This Article explores child pornography law in relation to teen sexting conduct. Recently, some teens who engaged in teen sexting have been convicted under child pornography laws and have been required to register as sexual predators. The criminalization of teens for developmentally typical behavior, mimicking the conduct of adults, can result in grave harm to most teens. Furthermore, the application of child pornography laws to teen sexting conduct demonstrates the constitutional overbreadth of the current definition of child pornography. Photographs have an emblematic role in society-capturing and celebrating youth. Moreover, the creation of teen sexting images accompanies a teen's developmental quest for a sexual identity and individuation. Thus, teen sexting images constitute teen sexual speech and are entitled to some degree of constitutional protection, so long as the images are not obscene. The variable obscenity standard of Ginsberg v. New York has since been modified by the Bellotti v. Baird strict scrutiny standard. Thus, any legislation related to teen sexual speech must be narrowly tailored to protect the minor from harm, or further another compelling state interest. This Article tests the author's proposed teen sexting legislation under the Bellotti test.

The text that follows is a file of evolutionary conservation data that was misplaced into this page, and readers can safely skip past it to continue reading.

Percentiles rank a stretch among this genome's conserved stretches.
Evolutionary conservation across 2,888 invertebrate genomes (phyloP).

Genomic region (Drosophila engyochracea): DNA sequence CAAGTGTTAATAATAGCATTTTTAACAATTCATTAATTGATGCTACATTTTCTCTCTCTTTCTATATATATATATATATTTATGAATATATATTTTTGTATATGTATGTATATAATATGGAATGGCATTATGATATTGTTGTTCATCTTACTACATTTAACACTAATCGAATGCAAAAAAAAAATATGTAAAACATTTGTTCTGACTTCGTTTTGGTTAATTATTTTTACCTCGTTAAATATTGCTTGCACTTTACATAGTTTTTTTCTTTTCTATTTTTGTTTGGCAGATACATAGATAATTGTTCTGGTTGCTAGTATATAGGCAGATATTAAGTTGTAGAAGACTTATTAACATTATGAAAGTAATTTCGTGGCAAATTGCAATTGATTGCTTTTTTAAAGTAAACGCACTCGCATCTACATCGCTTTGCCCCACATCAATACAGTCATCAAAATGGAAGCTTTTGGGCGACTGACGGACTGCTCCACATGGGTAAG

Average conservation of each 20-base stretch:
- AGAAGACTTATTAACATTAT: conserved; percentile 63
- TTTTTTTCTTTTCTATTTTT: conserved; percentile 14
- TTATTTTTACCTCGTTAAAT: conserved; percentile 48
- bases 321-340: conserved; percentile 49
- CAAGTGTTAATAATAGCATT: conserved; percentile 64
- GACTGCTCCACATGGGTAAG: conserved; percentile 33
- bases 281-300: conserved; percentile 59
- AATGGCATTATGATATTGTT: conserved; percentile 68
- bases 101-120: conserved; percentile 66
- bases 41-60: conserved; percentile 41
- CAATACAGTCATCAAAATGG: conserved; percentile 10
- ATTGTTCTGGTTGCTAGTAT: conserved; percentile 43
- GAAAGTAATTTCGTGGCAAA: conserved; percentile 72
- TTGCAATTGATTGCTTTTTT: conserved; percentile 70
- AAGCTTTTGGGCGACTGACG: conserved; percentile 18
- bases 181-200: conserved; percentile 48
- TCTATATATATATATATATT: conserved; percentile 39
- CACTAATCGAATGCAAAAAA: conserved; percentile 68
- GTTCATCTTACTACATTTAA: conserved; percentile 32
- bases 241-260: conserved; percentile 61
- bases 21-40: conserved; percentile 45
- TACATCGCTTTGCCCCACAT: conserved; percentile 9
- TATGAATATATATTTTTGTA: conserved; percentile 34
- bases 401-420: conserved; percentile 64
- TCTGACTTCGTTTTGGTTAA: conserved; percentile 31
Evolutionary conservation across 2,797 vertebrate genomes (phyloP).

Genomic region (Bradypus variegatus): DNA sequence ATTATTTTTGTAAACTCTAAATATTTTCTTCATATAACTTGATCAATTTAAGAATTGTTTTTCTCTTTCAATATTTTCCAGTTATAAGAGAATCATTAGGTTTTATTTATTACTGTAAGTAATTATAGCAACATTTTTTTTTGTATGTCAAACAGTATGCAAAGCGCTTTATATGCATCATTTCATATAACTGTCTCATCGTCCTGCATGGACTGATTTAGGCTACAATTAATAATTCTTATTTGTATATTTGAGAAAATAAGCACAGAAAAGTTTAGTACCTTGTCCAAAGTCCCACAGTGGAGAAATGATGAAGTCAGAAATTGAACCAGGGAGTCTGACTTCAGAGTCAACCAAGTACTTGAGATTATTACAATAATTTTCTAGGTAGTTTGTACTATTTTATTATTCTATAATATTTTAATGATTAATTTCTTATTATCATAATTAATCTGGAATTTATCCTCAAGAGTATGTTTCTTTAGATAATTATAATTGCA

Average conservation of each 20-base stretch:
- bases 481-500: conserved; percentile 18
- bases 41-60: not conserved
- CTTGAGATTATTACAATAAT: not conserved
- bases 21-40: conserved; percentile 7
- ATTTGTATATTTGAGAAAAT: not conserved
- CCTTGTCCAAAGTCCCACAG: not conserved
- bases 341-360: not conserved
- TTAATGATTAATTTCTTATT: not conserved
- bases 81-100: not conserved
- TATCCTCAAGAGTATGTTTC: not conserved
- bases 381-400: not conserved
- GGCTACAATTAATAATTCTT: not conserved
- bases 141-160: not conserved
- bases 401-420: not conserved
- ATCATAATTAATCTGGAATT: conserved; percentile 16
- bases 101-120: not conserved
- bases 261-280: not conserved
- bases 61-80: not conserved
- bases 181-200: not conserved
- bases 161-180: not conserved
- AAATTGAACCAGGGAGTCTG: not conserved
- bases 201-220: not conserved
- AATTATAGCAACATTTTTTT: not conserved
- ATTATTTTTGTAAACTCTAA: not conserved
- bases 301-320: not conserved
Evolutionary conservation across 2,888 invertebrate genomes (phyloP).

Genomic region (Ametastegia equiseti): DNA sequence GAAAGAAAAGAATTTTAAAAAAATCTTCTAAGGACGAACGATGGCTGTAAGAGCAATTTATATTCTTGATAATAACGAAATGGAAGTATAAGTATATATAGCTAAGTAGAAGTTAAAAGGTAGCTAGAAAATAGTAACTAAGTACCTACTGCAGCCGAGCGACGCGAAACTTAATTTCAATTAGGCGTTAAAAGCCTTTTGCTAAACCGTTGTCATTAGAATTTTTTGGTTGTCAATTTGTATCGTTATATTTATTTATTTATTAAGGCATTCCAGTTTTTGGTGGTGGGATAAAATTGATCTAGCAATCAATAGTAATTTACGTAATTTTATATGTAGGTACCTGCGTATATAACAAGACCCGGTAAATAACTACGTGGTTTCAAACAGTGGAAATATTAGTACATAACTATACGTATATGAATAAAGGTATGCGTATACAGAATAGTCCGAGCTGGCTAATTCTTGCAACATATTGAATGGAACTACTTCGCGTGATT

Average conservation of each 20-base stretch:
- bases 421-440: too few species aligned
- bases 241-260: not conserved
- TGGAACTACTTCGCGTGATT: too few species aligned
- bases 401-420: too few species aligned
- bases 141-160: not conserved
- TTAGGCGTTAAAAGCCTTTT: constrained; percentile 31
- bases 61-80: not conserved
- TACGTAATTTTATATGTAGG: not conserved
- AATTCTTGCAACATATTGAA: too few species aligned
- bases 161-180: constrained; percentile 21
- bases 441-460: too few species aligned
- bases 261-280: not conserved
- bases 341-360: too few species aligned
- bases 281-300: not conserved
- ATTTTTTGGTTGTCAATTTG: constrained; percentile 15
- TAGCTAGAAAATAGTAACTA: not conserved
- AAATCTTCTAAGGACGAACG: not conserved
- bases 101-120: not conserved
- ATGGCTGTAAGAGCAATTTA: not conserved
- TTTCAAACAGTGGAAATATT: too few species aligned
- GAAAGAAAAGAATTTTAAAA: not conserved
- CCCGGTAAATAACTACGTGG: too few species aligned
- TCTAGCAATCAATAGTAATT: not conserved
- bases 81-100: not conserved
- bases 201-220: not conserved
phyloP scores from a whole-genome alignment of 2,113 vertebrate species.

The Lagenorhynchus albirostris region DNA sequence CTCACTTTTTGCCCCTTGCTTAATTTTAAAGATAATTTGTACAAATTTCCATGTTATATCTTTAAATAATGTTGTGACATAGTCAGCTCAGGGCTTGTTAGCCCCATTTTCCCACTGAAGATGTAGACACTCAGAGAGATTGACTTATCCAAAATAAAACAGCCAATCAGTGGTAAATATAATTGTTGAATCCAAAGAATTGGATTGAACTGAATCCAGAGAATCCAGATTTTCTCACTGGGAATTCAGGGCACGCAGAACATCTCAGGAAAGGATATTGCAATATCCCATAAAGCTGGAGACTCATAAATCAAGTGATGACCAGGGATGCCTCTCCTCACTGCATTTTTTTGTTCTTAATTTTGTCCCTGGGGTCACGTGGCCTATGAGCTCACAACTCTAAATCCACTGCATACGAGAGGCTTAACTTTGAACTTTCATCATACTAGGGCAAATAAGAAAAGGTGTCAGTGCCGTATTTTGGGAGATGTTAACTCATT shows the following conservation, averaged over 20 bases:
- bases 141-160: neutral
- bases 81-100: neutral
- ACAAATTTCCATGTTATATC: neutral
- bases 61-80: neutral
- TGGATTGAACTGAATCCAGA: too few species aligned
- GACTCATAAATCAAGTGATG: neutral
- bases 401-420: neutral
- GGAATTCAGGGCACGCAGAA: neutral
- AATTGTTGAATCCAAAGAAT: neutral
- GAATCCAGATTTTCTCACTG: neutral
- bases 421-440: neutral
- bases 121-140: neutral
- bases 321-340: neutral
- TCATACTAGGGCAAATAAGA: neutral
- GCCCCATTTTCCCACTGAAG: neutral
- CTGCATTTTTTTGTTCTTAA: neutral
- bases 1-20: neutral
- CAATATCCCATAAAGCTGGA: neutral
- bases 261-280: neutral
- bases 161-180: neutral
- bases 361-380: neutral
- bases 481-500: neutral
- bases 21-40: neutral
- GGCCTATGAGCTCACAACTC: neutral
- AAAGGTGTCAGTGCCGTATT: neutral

Julia H. McLaughlin,
Exploring the First Amendment Rights of Teens in Relationship to Sexting and Censorship,
U. Mich. J. L. Reform
Available at: https://repository.law.umich.edu/mjlr/vol45/iss2/2